Meanwhile, the new Capuchin congregation expanded at a lively rate. Mother Maria Angela, with five other sisters, were sent to found a monastery at Zaragoza, destined to become the hub from which the Capuchin Poor Clares spread throughout Spain. On 19 May 1614 this group of sisters went straight for Zaragoza. Sister Maria Angela had the task of novice master and secretary. However, separation from her sister cost her dearly. Her sister would die just two years later at only thirty six years of age. The journey was disastrous. The carriage and horse overturned. In the new monastery of Our Lady of the Angels, Maria Angela became the format of a generation of Capuchin Poor Clares.

In 1624 she became vicar, and abbess three years later. However she always remained ‘choir corrector’, the one responsible for the correctness of the ceremonies and of the dignity of the liturgy of the hours in the community. At the beginning of her office as abbess she obtained approval from Urban VIII for the constitutions of the Capuchin Poor Clares of Spain. Conscious of the importance of knowledge of its rule for the sanctification of any institute, she insisted that he sisters study the rule continuously. In her monastery the rule was read publicly in the refectory at the beginning of each month so that even the illiterate sisters could learn it. In her spiritual conferences she spoke so well and with such unction that one bishop came to the point of regretting that she was not a priest. She was a mother who did not spare herself, ready for every kind of work in the kitchen, the laundry, the infirmary or the garden.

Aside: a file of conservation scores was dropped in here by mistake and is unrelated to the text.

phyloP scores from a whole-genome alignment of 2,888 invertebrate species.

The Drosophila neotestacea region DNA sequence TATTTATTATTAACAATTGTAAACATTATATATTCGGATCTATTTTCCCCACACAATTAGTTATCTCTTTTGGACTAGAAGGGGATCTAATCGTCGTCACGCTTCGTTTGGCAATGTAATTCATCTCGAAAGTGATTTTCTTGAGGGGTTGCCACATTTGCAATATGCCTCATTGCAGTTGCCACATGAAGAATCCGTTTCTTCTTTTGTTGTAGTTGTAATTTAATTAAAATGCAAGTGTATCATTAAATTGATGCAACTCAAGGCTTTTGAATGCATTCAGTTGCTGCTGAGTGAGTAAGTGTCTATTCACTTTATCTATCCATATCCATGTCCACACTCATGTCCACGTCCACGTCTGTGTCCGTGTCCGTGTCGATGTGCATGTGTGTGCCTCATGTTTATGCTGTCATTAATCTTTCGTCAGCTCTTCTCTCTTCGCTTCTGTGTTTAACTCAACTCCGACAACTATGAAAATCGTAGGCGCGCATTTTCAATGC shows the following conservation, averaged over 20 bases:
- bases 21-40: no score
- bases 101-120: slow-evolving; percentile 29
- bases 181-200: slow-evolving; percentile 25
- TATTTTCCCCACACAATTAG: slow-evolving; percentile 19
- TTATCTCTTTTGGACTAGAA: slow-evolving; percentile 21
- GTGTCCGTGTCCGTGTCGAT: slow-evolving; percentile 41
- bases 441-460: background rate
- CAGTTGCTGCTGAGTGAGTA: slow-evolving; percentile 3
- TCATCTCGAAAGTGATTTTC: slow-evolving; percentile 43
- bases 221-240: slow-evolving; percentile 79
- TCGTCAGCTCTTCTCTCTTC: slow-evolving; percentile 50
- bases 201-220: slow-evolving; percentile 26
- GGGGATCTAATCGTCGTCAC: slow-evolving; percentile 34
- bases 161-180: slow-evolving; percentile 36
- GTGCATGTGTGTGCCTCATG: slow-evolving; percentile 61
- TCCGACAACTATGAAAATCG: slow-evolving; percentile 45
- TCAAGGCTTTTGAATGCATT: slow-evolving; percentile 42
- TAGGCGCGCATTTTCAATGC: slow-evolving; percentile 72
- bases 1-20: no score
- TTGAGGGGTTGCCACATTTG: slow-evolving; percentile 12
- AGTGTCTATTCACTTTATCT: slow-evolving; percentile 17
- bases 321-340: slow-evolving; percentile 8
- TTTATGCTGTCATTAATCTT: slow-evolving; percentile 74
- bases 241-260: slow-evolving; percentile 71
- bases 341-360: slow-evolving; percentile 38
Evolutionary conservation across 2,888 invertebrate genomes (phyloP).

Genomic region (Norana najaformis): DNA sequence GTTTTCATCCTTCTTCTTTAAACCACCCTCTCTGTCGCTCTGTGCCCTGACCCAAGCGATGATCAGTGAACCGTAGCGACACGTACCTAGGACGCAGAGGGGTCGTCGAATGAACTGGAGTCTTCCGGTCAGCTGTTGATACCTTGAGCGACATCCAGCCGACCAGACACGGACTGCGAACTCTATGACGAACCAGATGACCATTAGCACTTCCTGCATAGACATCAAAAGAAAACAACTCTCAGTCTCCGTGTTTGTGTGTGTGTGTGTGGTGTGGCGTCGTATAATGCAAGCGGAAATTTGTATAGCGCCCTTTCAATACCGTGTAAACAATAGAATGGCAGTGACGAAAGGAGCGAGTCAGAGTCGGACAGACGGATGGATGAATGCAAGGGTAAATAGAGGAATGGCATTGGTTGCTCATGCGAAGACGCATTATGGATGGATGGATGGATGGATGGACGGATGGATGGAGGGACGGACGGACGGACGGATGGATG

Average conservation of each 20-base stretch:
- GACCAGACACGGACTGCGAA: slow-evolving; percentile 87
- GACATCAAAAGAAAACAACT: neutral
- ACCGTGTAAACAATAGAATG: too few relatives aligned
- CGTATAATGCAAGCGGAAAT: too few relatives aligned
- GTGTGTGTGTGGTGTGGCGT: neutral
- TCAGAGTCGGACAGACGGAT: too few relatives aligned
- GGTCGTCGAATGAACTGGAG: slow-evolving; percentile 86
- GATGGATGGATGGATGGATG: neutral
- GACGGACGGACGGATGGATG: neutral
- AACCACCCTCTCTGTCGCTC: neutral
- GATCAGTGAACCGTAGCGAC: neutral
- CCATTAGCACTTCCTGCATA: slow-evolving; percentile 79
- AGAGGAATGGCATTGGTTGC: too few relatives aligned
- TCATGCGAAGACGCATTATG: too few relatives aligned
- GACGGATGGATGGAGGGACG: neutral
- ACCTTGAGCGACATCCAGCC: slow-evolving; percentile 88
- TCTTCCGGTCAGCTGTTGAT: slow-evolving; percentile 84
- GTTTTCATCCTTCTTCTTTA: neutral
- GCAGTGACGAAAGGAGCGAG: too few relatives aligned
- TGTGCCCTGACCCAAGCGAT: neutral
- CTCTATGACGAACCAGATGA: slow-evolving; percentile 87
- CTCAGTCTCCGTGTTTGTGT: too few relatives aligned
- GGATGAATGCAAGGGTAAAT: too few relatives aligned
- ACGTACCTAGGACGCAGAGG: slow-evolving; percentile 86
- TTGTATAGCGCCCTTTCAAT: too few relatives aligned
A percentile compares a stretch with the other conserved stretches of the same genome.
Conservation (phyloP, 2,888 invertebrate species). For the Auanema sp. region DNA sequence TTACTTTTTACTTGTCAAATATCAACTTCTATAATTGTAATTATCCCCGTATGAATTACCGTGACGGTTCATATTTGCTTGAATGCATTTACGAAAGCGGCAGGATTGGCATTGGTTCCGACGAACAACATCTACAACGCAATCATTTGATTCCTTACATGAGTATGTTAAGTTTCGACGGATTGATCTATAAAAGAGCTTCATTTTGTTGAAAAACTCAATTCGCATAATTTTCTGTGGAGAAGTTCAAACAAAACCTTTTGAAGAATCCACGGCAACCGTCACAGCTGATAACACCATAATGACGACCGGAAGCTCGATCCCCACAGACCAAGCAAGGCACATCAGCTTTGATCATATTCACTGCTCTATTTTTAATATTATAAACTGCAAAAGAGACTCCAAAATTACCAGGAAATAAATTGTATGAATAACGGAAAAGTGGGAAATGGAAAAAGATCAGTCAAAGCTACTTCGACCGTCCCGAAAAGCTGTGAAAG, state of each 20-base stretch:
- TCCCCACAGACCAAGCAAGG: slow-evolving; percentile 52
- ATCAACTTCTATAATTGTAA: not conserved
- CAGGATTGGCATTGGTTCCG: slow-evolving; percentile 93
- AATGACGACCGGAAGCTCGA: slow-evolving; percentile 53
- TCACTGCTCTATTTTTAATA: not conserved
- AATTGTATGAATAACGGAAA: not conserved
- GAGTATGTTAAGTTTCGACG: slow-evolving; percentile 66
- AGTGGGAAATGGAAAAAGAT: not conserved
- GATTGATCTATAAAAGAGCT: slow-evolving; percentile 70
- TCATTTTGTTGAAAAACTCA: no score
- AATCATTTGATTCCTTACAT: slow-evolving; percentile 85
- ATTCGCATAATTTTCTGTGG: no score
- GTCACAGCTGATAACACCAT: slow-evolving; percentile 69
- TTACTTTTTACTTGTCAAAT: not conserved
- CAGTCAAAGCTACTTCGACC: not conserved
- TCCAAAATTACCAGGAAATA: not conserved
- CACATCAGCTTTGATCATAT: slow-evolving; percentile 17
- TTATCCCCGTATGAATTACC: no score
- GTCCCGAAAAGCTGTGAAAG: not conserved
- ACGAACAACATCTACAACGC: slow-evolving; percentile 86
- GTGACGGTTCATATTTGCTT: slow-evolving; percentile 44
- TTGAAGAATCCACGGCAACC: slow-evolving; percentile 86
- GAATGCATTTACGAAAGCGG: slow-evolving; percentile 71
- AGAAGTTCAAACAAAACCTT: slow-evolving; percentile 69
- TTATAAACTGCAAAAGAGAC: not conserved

When asked why she did this she answered, “Because I would even give you my life.” She shared the monastery alms with the poor and generously helped the needy with the little that the monastery had. When Zaragoza was invaded by ragged refugees from the rebellion in Catalonia, she distributed among some beggars the clothes that the novices had brought with them when they left home. Her spirituality deepened even further, a spirituality was completely biblical and liturgical. All the mysteries of Christ and of Mary, the angels and the saints found a profound resonance in her heart with visions and heavenly insights.

She used to address the saints with great familiarity. Among them she had twelve favourites whom she called her “heavenly consistory” – teachers and advocates for the virtues and for concrete needs. They were Saint John the evangelist, a model of love; Saint Francis of Assisi in perfect faithfulness to the Rule; Saint Benedict for purity; her holy mother Saint Clare in every form of perfection. The Breviary continued to inspire and encapsulate her spiritual life ever more progressively. In 1642 she wrote, “It happens to me very, very often that while singing the psalms the Lord communicates with me through interior sensations that which I am signing is such a way that I can say that I am truly singing the internal feelings of my spirit and not the letter of the psalms. It seemed to me that Lord had made himself my teacher and expounder of what I was saying and singing, enabling me to understand some of the infinite truths of the Sacred Scripture.”